So far, Elanco has been a textbook case for the benefits of spinoffs—for both the parent company divesting the business and the division gaining its independence.
Elanco to cut 900 jobs in 40 countries following Bayer acquisition
The layoff is the first step in what is expected to be a major restructuring following Greenfield-based Elanco’s $6.9 billion acquisition of German conglomerate Bayer AG’s animal-health division.Read More
Lilly spin-off putting nearly 1,200 acres up for auction by Greenfield
The land formerly was owned by Eli Lilly and Co. and then was included in Elanco’s 2018 spin-off from the pharmaceutical company.Read More
Shares in Elanco rose 2.8% Wednesday morning after the approval was announced, to $24.13 each.
The deal, which is expected to close by mid-2020, will swell Elanco from the world’s fourth-largest animal health player to the second-largest, behind only New Jersey-based Zoetis.
Investors appeared to be nervous over the rich price of the deal and the amount of debt that Elanco will take on to finance it.
The purchase would swell Elanco from the world’s fourth-largest animal health player to the second-largest, behind only New Jersey-based Zoetis.
The multibillion-dollar deal would swell the size of Elanco, which already is the fourth-largest global player in animal health.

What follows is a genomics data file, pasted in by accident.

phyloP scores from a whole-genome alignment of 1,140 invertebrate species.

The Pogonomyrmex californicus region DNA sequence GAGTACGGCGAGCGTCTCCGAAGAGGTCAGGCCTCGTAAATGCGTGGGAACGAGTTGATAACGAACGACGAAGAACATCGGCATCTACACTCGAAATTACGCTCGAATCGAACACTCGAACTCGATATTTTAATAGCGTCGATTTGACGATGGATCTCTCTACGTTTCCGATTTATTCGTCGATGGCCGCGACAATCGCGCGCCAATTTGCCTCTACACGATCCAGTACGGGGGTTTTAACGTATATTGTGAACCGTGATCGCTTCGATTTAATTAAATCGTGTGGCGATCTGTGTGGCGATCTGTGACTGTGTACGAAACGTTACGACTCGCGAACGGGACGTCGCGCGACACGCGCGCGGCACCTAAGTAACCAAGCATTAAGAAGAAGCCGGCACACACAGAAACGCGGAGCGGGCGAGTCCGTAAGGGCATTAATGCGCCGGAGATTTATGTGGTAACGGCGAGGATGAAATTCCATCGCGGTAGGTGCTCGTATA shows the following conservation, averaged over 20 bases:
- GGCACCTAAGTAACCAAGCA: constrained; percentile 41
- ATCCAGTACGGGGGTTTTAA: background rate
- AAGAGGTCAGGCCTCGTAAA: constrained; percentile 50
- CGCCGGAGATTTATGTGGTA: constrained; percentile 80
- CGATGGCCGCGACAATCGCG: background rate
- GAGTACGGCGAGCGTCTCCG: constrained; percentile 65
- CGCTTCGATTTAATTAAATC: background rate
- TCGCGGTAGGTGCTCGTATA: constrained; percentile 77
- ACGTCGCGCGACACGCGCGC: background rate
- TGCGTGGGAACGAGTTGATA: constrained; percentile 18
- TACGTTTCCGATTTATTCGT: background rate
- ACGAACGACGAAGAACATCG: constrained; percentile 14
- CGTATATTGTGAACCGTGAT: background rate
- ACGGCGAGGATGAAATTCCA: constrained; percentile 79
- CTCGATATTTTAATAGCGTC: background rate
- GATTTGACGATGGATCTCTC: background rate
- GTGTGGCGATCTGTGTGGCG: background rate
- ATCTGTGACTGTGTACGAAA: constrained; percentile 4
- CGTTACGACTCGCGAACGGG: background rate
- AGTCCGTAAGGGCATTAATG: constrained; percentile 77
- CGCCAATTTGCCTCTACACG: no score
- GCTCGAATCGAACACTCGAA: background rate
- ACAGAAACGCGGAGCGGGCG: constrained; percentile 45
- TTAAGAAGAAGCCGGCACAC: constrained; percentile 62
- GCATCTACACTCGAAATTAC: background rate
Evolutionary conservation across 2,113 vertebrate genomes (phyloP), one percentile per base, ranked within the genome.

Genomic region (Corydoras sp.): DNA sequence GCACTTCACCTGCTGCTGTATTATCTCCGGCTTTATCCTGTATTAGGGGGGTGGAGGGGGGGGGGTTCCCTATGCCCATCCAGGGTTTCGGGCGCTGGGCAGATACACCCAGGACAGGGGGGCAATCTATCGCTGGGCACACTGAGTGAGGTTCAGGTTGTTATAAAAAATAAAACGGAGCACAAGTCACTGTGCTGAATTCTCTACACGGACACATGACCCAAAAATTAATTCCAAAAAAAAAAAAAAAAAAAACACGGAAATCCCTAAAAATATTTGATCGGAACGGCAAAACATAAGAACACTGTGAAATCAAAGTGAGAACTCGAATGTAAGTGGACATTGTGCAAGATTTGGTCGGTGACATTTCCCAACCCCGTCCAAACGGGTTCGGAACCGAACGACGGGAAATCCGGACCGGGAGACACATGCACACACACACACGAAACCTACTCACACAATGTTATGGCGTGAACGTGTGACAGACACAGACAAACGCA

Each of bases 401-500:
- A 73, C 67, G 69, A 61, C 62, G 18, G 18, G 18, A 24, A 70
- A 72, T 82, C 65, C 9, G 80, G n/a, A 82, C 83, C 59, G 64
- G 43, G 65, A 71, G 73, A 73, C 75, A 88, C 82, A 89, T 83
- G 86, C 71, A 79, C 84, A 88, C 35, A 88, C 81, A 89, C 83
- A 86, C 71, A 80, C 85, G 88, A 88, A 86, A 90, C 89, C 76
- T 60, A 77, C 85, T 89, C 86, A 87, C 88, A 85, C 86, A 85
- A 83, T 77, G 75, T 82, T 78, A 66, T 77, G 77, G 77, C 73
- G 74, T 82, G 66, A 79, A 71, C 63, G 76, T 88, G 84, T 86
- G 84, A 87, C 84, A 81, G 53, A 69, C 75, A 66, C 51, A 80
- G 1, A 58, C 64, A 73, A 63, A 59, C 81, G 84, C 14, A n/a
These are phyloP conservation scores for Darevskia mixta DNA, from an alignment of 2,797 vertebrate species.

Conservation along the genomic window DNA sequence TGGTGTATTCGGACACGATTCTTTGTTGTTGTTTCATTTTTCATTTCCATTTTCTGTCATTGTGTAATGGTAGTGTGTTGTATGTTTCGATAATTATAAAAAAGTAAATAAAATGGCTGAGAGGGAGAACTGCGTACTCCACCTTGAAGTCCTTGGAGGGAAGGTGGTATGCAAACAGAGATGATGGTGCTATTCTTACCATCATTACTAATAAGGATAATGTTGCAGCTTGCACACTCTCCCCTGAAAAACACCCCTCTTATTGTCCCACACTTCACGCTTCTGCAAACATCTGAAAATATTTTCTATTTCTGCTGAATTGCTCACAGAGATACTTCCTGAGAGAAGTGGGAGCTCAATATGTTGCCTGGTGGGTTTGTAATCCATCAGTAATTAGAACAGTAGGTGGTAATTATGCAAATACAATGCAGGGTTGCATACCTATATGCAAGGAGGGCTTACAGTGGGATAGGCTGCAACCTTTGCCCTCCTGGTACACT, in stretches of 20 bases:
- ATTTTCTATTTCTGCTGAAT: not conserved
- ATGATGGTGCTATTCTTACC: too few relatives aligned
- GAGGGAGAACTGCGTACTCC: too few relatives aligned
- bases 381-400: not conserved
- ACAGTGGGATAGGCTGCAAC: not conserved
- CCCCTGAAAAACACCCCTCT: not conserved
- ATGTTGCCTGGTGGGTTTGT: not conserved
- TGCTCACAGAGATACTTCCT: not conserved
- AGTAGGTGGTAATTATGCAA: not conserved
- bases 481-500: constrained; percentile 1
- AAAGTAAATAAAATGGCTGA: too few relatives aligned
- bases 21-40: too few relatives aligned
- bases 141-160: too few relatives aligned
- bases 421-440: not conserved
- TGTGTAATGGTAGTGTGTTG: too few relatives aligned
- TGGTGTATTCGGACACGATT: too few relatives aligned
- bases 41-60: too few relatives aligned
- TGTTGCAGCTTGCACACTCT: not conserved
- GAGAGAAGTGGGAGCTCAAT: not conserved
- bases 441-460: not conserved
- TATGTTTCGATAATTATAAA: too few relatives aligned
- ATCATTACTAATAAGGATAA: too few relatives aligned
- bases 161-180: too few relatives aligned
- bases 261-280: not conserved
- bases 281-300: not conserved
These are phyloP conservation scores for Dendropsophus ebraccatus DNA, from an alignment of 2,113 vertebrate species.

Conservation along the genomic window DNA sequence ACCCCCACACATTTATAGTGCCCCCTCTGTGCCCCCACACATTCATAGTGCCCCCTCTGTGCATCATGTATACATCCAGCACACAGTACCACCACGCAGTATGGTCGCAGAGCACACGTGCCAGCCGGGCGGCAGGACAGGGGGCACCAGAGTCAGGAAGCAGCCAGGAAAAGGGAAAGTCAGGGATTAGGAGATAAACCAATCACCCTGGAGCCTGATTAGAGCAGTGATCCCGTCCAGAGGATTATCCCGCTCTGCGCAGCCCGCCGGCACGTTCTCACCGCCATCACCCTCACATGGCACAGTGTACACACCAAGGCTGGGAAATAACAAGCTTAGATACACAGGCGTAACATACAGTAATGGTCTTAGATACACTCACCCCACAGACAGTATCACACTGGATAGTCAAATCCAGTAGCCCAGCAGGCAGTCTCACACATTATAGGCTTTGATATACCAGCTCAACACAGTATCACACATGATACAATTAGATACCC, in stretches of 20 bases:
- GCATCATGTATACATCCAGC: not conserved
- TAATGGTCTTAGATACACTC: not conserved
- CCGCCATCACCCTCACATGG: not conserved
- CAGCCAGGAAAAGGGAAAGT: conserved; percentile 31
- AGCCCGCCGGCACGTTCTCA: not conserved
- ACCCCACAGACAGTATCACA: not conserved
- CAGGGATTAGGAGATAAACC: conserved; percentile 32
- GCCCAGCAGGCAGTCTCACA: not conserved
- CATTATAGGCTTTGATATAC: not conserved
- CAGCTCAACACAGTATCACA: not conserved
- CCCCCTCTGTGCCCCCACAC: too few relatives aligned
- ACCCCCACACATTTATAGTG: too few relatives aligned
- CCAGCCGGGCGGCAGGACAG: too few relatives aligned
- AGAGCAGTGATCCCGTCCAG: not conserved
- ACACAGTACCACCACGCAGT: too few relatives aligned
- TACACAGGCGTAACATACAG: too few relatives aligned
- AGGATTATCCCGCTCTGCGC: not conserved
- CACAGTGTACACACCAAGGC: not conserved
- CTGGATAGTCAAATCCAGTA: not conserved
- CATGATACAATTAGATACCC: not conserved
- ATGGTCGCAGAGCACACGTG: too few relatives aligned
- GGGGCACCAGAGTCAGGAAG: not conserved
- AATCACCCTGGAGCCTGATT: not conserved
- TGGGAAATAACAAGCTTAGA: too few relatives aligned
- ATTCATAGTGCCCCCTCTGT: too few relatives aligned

The multibillion-dollar merger would combine Elanco, the fourth-largest global player in animal health, with Bayer’s pet-health division, which ranks fifth in veterinary medicine, Reuters reported. The combination would create a dominant force in the industry.
Kansas-based Aratana Therapeutics has three treatments approved by the U.S. Food and Drug Administration and is working on drugs for a range of disease fields, including cancer.
Shares in Elanco Animal Health Inc. slipped as much as 3.3 percent Monday morning after lead managers and other banks involved in its recent initial public offering started coverage on the animal health company.
Investors hope Greenfield-based Elanco—the No. 4 animal health company in the world—will be the next Zoetis, the former animal-health division of Pfizer, which has nearly tripled in value since going public in 2013.
The Eli Lilly and Co.-owned animal medicine maker’s shares rose to $36 each at closing Thursday, up from their $24 offering price.
Greenfield-based Elanco Animal Health Inc. raised more than expected in its initial public offering, pricing its shares above the marketed price range.
The Greenfield-based animal health unit is gearing up for independence after 65 years as part of drugmaker Eli Lilly and Co. But Elanco has been struggling, and top management will have to work hard to stabilize the operation.
Elanco Animal Health Inc. could see a market value of as much as $20 billion, according to Bloomberg Intelligence. At that valuation, a share sale could raise as much as $5 billion.
The Indianapolis pharmaceutical giant is evaluating whether to keep the division, which makes animal-health products, or sell it or take it public. An analyst said it might fetch $16 billion.